Mini-split heat pumps and ductless go together like peanut butter and jelly. Or do they? If all mini-splits were ductless, then why were those rigid elbows sitting on a jobsite I visited recently? That home is going to be heated and cooled entirely with mini-split heat pumps.
The answer, of course, is that there is such a beast as a ducted mini-split heat pump. We've actually done quite a few HVAC designs where we specified them for the job, as is the case with the jobsite mentioned above (which is one of the many jobs for which we've done the design and Vis Viva Energy is the contractor). When designed, installed, and commissioned properly, they work beautifully and efficiently. The homeowner may not even know their HVAC system is any different from their neighbors.
Well, that's not 100% true. I'm sure they'd notice that their backyard isn't nearly as noisy as their neighbors' because mini-split condensing units aren't nearly as noisy as conventional systems.
I like ductless mini-splits, and they're great...for some applications and some clients. An objection some people have, though, is that they don't want the mini-split head hanging on their wall. I personally don't have a problem with them, but you'll have to decide whether you can live them or not.
Some people have that designy thing going on, though, and they just don't want to see mechanical systems hanging on their wall. Crazy, I know! But that's where ducted mini-splits come in. The head is just a mini air handler that hides behind the drywall or under the floor somewhere and does its thing (i.e., heating and cooling efficiently and quietly).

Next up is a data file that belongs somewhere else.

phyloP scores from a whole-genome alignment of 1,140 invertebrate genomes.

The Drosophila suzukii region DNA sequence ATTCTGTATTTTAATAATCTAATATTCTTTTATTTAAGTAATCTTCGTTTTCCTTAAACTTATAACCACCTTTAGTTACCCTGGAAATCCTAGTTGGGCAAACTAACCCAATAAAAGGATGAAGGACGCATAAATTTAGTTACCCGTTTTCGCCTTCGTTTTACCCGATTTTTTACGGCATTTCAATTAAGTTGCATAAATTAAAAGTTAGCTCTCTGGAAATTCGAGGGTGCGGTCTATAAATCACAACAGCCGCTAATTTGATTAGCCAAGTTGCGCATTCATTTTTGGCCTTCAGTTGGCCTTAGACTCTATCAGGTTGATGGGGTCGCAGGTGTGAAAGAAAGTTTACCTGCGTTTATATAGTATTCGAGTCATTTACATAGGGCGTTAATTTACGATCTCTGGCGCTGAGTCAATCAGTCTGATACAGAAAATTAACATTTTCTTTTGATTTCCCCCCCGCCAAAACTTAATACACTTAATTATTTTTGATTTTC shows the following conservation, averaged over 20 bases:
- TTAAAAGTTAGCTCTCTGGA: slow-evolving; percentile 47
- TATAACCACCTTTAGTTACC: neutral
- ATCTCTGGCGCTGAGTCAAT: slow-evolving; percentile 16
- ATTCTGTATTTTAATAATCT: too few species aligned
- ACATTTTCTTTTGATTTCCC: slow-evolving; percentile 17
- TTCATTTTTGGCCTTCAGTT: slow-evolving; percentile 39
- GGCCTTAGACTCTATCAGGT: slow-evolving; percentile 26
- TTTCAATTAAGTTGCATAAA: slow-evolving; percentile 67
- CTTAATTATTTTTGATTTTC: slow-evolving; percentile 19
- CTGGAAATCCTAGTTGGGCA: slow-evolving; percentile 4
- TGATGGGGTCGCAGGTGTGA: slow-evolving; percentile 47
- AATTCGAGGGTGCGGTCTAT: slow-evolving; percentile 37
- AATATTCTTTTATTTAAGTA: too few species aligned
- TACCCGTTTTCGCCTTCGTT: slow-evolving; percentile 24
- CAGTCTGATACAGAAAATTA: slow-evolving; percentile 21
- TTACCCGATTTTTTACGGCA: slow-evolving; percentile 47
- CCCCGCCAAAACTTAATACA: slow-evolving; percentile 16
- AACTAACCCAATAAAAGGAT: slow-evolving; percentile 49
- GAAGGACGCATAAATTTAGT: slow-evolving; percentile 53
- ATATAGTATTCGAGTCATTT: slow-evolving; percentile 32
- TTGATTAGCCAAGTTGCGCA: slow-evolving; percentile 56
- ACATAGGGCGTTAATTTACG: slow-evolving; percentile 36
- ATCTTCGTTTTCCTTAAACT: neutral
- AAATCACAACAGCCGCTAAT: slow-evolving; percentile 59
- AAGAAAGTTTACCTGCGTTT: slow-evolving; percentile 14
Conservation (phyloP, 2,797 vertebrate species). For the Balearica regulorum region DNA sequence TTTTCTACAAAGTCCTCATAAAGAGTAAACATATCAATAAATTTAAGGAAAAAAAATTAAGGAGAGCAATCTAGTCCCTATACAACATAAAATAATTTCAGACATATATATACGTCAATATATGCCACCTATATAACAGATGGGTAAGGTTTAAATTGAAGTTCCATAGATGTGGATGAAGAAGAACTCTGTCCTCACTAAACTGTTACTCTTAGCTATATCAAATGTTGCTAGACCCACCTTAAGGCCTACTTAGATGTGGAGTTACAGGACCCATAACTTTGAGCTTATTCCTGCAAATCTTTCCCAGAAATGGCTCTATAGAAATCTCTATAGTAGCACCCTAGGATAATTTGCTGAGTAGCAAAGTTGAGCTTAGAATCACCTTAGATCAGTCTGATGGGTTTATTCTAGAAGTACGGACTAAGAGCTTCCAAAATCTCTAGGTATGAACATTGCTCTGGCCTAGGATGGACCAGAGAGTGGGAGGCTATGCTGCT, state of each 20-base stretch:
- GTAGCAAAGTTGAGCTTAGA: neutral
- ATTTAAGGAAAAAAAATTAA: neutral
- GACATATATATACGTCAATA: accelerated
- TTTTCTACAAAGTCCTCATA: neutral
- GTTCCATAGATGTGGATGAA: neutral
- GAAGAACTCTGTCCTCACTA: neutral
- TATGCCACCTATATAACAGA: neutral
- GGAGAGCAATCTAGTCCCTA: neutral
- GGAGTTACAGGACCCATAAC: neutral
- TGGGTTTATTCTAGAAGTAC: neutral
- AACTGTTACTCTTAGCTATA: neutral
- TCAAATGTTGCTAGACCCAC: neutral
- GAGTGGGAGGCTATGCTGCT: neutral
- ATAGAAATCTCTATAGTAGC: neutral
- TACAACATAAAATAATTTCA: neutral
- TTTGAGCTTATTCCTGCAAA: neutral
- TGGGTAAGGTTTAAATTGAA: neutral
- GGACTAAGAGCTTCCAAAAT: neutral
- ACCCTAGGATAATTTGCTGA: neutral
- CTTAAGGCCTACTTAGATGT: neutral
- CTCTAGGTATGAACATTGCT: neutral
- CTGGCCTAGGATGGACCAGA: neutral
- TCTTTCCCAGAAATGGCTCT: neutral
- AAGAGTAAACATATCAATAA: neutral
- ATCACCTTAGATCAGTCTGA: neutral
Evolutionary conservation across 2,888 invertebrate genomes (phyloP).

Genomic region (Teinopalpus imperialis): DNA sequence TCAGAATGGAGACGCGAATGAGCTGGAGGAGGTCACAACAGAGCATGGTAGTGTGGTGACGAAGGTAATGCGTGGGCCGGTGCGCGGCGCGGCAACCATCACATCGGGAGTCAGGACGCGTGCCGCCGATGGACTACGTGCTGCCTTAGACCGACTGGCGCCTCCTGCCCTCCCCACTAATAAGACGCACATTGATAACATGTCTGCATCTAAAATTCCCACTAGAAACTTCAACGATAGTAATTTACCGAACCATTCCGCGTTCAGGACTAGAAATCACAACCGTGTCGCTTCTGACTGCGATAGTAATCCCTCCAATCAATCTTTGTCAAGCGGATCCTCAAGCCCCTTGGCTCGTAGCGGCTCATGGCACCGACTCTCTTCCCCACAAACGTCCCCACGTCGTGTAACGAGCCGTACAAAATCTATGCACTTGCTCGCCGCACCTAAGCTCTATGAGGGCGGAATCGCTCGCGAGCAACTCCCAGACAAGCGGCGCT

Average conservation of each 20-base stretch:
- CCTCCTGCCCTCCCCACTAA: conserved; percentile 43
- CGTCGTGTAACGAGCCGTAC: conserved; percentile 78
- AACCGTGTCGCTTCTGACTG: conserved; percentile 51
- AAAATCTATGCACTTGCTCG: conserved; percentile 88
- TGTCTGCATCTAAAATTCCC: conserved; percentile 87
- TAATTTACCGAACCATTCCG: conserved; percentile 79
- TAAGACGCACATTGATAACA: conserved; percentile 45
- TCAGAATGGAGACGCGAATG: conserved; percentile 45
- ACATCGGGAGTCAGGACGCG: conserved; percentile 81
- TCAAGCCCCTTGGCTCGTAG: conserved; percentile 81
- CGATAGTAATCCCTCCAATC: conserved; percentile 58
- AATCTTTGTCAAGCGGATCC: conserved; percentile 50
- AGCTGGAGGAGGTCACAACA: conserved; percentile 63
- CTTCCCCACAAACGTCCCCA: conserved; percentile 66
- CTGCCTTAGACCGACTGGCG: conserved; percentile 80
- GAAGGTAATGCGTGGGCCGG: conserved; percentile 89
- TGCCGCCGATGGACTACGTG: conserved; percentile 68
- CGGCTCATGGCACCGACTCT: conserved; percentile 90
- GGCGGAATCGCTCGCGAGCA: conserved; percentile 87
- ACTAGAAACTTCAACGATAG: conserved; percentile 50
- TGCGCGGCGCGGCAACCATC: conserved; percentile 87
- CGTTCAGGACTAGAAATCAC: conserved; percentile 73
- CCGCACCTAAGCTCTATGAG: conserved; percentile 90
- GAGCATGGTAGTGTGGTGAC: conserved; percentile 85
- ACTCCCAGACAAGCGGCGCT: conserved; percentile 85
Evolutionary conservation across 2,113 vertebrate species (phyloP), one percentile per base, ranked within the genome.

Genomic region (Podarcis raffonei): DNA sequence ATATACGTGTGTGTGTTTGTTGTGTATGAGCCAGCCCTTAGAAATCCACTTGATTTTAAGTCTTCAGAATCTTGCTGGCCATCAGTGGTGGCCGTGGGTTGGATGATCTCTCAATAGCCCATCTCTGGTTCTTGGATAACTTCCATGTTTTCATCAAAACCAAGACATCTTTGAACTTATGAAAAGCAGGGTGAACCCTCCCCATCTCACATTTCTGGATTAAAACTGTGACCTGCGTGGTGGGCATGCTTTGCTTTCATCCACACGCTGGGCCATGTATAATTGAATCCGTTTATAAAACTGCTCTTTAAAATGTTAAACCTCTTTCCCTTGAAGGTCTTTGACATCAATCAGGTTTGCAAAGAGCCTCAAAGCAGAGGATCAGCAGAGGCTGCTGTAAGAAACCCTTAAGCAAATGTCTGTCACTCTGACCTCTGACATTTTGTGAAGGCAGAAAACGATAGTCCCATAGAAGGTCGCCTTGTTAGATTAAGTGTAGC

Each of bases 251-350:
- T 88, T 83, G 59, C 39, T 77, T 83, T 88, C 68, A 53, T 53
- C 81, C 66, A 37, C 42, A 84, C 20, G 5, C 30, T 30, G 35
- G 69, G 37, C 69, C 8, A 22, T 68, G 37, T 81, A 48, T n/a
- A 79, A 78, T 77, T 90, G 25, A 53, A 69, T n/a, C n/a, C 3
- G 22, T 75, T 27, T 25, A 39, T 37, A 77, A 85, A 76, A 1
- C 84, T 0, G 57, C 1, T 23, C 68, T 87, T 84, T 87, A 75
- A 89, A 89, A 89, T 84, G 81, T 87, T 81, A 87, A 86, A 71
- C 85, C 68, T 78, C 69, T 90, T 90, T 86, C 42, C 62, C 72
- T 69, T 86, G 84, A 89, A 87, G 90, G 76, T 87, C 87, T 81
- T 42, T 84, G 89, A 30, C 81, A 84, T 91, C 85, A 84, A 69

What you see above is not the rover we recently landed on Mars or a Turbo Thermo-Encabulator Max with its hydrocoptic marzel vanes exposed. It's the air handler and ductwork attached to a ducted mini-split heat pump. This one's in a different home (for which we also did the HVAC design), but it's the same animal. The photo at left shows what the air handler looks like before it's installed. This one was waiting to be installed at the jobsite I visited last week.
Yes, the efficiency is a bit lower because pushing air through a duct system takes more energy than releasing the conditioned air into the room right there at the unit, as a ductless mini-split does. When the ducts are designed, installed, and commissioned properly, however, it works very well and can still be very efficient.
Speaking of good duct design, let me show you the beautiful photo I took of the the trunk-and-branch duct design in this house. The photo below shows the supply trunkline, carrying the conditioned air to be distributed to the various rooms, with branches coming off and sending conditioned air through the branches. The trunk is made of rigid sheet metal, for better air flow, and the branches are made of flex duct, for better noise control. Beautiful, isn't it? (That's a nice tongue-and-groove ceiling above it, too!)
The ducted system overcomes another difficulty of ductless mini-splits, too. It can sometimes be difficult to get enough air flow throughout the house with ductless because it can get very expensive to put heads in every bedroom. With the ducted system, you can give each room just what it needs.